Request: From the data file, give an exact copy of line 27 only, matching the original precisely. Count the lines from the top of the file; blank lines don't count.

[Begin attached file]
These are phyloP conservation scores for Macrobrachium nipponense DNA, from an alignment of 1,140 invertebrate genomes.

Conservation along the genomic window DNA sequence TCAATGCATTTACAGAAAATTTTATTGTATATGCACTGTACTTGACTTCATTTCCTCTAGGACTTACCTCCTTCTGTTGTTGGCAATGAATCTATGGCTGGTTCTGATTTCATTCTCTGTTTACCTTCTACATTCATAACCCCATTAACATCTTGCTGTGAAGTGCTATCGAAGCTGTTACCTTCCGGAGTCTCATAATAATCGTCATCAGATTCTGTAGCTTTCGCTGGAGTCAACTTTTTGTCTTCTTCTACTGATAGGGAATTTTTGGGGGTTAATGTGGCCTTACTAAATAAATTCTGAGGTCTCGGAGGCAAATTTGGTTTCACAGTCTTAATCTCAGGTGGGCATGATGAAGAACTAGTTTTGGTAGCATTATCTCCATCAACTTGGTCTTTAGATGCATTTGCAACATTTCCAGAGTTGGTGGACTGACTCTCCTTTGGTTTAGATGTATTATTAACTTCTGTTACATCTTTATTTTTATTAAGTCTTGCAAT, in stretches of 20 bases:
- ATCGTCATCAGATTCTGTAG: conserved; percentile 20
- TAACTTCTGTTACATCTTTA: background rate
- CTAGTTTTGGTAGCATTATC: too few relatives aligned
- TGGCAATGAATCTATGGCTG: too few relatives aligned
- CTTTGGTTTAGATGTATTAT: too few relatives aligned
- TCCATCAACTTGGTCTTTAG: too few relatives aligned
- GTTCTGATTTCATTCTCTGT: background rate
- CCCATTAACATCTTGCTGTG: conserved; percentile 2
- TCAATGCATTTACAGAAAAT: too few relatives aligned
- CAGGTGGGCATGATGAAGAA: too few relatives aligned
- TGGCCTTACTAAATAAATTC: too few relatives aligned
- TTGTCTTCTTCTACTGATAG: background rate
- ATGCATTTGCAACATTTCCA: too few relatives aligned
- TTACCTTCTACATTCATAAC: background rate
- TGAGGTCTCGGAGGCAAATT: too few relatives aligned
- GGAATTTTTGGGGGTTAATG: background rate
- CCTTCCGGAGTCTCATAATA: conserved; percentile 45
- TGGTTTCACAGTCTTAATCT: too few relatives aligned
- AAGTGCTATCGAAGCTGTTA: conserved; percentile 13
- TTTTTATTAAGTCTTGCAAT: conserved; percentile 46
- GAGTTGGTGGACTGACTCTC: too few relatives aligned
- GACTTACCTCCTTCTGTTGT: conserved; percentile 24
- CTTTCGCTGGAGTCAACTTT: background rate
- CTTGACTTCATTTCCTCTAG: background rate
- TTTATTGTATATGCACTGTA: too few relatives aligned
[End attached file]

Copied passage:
- TTTATTGTATATGCACTGTA: too few relatives aligned